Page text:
4. Tina-Marié (SA)

    Like Sarah I couldn’t agree more. I want to add to point 1, about how we are perceived by people with disabilities and their advocates. I don’t know if colleagues elsewhere have a similar problem, but we certainly need to also work on how we are perceived by health care practitioners (doctors and others). It seems that our medical colleagues only perceive us to be “useful” for AMA counselling and dysmorphic developmentally delayed children. We have made some progress with regards to our role in oncology, but we still have a long way to go.

  5. Beth Balkite

    #3 Research agenda: I would add evidence based outcome of research to this topic. We need DATA that demonstrates how genetic counseling makes a difference: to patient care, to the bottom line, to whatever. To say counseling is important without DATA is not good enough.
    #9 Professional Societies: This is key to our profession growing in all areas of medicine so I would add the professional societies in the area of GC specialization. For example, many public health genetic counselors are also members of APHA (American Public Health Association). It would be interesting if NSGC held its annual meeting to coincide with the different areas of GC specialization to expose newer members to professional diversity in a positive way.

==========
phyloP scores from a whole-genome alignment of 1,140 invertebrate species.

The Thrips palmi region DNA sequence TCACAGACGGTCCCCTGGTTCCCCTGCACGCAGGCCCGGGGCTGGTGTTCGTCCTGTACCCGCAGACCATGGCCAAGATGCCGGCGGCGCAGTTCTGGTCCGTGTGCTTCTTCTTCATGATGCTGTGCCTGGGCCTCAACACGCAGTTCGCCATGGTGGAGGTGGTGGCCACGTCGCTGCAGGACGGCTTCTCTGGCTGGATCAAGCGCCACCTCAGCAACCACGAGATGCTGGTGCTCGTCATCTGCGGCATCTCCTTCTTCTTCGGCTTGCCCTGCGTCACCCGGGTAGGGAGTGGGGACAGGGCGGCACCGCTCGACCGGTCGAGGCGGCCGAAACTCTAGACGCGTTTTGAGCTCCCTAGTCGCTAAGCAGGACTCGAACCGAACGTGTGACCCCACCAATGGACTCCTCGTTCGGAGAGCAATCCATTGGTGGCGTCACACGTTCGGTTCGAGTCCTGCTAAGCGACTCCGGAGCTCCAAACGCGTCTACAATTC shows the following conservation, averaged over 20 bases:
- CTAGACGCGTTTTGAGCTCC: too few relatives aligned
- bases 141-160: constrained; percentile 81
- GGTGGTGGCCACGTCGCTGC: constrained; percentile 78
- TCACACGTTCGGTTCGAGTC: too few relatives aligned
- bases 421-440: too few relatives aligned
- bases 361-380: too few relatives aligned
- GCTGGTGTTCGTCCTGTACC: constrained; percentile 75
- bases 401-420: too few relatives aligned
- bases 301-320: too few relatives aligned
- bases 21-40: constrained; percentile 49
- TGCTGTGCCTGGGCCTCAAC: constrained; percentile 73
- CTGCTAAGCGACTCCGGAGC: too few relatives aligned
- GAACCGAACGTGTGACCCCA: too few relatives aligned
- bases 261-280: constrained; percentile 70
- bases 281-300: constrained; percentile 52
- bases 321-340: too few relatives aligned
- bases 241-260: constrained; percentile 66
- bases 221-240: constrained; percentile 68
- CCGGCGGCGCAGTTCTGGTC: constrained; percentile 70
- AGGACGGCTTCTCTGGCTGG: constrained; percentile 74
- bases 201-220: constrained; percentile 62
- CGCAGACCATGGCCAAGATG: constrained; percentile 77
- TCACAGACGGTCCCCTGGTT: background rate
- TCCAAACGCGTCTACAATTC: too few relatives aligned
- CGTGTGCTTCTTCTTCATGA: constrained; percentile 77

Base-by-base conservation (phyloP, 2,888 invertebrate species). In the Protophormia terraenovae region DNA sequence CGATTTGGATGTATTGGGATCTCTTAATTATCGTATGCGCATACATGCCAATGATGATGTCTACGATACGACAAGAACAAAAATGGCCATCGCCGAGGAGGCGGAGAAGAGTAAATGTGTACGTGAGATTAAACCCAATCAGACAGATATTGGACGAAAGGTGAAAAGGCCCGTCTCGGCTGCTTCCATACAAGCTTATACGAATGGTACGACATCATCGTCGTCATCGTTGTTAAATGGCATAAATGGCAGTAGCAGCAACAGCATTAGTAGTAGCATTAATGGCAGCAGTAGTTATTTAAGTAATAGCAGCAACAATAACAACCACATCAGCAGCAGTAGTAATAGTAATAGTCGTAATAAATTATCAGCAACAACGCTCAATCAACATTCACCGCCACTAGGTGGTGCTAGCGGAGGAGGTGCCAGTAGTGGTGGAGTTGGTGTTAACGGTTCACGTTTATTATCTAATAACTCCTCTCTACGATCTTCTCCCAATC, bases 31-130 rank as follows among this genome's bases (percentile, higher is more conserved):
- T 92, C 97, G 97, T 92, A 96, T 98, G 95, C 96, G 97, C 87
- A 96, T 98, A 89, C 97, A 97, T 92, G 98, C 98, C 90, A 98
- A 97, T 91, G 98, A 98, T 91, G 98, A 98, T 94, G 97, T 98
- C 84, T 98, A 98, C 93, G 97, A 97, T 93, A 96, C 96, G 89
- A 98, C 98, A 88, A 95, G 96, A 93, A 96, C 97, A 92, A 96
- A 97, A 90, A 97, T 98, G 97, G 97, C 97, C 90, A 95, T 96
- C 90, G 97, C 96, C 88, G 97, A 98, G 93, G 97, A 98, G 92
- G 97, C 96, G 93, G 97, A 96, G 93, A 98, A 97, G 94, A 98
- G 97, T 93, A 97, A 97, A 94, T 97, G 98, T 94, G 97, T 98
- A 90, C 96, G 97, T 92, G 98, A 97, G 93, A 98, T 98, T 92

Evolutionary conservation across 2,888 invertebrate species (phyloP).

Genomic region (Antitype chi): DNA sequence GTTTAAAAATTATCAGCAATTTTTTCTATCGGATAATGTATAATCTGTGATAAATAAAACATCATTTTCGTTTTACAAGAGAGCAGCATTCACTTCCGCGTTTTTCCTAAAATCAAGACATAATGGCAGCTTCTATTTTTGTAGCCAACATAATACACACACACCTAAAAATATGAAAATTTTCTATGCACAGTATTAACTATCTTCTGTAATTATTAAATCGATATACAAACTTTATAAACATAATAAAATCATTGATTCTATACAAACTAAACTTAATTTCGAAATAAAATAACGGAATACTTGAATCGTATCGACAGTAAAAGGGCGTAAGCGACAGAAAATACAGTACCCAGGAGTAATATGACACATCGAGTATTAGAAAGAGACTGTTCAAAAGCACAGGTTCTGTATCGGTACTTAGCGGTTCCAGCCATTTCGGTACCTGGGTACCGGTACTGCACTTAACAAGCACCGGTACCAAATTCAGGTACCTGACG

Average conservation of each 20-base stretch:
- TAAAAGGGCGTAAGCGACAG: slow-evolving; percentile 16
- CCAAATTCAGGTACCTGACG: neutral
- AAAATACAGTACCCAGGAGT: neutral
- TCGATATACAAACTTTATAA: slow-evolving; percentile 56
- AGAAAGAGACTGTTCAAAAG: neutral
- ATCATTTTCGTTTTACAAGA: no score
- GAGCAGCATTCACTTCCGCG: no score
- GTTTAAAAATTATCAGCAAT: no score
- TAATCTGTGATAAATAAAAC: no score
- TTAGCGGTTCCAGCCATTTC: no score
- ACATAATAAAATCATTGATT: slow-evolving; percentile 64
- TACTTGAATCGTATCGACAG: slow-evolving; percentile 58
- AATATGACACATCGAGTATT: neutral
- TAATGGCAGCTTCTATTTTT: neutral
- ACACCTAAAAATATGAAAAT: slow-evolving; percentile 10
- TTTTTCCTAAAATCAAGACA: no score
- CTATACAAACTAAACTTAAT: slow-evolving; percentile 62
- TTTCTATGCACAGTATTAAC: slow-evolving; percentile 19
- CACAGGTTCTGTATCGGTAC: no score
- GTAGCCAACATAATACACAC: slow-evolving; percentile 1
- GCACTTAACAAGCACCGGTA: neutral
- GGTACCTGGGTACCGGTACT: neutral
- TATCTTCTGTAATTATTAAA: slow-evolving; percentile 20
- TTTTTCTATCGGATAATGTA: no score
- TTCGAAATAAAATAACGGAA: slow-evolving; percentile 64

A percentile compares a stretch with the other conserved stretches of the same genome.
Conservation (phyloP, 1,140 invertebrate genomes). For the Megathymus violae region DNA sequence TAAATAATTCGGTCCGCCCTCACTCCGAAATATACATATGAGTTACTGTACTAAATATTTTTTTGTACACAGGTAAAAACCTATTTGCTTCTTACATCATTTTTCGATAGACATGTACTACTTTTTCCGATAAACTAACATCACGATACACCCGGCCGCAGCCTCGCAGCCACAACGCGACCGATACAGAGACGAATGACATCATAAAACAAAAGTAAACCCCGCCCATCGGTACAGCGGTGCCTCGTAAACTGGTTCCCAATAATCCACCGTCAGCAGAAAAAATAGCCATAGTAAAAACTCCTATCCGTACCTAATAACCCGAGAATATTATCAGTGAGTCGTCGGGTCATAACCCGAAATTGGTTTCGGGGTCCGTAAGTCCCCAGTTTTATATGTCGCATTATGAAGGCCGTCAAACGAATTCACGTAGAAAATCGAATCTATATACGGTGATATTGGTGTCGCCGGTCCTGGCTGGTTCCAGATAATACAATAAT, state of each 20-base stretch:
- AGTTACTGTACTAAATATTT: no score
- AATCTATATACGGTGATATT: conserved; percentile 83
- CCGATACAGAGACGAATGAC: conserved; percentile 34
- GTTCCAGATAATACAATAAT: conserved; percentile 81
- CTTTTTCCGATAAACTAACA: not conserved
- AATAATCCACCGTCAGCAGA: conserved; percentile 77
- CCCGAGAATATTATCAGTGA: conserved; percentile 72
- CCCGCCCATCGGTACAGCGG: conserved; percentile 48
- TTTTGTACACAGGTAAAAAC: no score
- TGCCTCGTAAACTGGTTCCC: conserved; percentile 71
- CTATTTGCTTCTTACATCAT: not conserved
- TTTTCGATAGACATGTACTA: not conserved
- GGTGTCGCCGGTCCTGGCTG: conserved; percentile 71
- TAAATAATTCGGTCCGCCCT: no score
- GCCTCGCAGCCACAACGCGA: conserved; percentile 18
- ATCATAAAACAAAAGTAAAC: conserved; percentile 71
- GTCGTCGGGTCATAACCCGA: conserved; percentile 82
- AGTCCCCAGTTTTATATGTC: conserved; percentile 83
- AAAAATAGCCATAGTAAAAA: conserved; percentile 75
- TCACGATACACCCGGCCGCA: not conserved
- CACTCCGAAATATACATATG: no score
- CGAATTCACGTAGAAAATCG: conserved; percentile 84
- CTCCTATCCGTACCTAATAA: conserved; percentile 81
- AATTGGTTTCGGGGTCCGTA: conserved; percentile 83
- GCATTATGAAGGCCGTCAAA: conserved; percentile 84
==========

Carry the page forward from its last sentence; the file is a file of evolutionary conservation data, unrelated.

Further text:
6. I would add raising the public profile of the profession to the list. In my own experience, few members of the general public, and surprisingly few healthcare providers (at least those outside of fields related to genetics and/or reproductive health), are aware of genetic counseling. Even the phrase “genetic counseling” itself can be off-putting to the unfamiliar, sounding more like eugenics than a non-directive process. Writing about genetic counseling for newspapers and popular magazines would go a long way toward familiarizing the average health care consumer with the field. Individuals with a basic understanding of genetic counseling are more likely to see its value and expect related services, especially important as the profession becomes more integrated into other aspects of clinical care, as in #8.